Over the years that followed little real interest was shown in the new possession. Other than the English merchants who pressed unceasingly for the implementation of English laws and government, no attempt was made to settle the land acquired by conquest. However, when the American rebels defeated the redcoats and won their revolution, their unexpected victory sent thousands of loyal refugees seeking safety from the vengeful victors fleeing north where they sought sustenance and security under the British flag. These Tory Americans had chosen King over Congress fully expecting that 'their side' would quickly quash the rebel uprising. The stunning and totally unforseen defeat of British regulars by the rag-tag rebel army forced the Loyalists to flee from the democratic tyranny to Quebec.
No event had a greater or more permanent influence on the destiny of the Canadian people than the revolting American colonies and their resulting independence. The new republic produced a second conquest of Canada by Americans, this time without the blast of trumpets and the thunder of cannons. The losing Loyalists, thousands of pitiful emigres seeking sanctuary and safety, streamed into the little settlements that hugged the shores of the St. Lawrence River where they found a society that was French and foreign.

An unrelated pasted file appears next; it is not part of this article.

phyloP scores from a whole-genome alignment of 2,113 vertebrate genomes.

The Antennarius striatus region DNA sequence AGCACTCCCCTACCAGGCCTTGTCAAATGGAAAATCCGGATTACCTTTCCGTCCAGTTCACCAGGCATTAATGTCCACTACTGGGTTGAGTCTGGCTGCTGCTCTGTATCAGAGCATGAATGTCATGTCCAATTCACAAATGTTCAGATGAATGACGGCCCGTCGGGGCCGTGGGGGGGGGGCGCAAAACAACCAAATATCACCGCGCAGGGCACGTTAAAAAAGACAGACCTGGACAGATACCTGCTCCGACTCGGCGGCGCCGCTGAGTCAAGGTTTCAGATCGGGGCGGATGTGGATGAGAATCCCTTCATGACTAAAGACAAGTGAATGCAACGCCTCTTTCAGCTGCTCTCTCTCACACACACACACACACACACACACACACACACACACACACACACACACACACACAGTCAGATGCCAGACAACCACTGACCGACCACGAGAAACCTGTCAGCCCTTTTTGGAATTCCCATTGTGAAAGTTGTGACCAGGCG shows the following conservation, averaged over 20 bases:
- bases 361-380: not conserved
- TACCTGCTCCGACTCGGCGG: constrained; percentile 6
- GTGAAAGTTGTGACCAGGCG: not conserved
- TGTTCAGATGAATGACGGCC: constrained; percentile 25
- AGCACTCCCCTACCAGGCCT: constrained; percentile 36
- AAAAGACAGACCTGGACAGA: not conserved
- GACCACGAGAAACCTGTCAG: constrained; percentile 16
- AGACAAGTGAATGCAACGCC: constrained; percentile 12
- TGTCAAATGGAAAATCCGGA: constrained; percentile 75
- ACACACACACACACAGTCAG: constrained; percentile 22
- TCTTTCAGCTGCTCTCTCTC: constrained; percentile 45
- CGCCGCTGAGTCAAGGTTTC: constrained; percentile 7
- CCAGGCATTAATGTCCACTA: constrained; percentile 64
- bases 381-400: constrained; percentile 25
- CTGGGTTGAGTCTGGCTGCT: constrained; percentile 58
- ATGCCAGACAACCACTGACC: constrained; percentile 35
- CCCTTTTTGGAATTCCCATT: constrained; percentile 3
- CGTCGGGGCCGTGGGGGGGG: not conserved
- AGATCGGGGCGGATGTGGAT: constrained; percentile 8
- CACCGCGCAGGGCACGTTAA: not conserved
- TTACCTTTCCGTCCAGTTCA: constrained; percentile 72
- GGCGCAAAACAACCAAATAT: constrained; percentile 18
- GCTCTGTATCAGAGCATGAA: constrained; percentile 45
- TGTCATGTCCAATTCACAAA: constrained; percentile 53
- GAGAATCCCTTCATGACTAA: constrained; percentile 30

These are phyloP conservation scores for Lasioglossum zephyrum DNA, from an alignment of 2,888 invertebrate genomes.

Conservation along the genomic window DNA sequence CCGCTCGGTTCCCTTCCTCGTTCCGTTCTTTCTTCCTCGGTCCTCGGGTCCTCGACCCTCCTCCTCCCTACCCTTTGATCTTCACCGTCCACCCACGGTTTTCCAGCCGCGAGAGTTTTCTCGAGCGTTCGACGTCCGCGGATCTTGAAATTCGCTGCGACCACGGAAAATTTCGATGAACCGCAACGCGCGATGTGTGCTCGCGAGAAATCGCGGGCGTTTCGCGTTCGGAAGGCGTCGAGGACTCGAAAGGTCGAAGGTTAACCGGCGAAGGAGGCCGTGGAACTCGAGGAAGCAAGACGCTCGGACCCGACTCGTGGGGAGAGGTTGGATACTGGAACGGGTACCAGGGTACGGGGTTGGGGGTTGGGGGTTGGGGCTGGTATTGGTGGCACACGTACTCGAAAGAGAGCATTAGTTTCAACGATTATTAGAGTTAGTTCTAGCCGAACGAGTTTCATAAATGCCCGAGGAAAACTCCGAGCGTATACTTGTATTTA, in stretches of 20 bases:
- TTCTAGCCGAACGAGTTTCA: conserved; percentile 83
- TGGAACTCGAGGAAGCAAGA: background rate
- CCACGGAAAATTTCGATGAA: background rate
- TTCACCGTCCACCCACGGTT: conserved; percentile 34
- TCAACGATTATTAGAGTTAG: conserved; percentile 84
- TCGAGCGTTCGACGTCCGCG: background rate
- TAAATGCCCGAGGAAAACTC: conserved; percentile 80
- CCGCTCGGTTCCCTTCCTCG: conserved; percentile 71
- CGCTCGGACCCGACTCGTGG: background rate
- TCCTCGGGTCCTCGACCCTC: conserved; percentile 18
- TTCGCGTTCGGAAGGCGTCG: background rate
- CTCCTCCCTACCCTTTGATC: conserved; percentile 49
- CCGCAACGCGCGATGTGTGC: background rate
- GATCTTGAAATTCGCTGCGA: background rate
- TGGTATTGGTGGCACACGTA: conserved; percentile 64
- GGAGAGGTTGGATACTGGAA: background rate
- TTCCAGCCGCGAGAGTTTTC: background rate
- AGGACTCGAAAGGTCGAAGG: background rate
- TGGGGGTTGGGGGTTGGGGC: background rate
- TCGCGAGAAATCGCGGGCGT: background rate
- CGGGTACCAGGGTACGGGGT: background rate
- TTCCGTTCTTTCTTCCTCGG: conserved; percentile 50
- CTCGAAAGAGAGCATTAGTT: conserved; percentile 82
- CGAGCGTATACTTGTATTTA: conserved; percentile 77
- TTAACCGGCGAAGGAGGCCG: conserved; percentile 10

Loyalists had a split personality: one was imperial and the other American. While they were conservative supporters of Britain's king and empire they were also North American in attitude and outlook and not at all politically submissive. They were accustomed in the 13 Colonies to having a number of liberties including the right to elect their own assemblies. They were not prepared to accept the situation they found in Quebec where elections were unknown, institutions were feudal and official decisions were made in an autocratic and mandatory manner. Loyalists found the colony with its French civil law and the seigneurial land-holding system offensive and intolerable. They protested that they were being deprived of their rights as British subjects and bombarded the government with letters and petitions appealing for the blessings of British laws, popular assemblies and free titles to their own lands.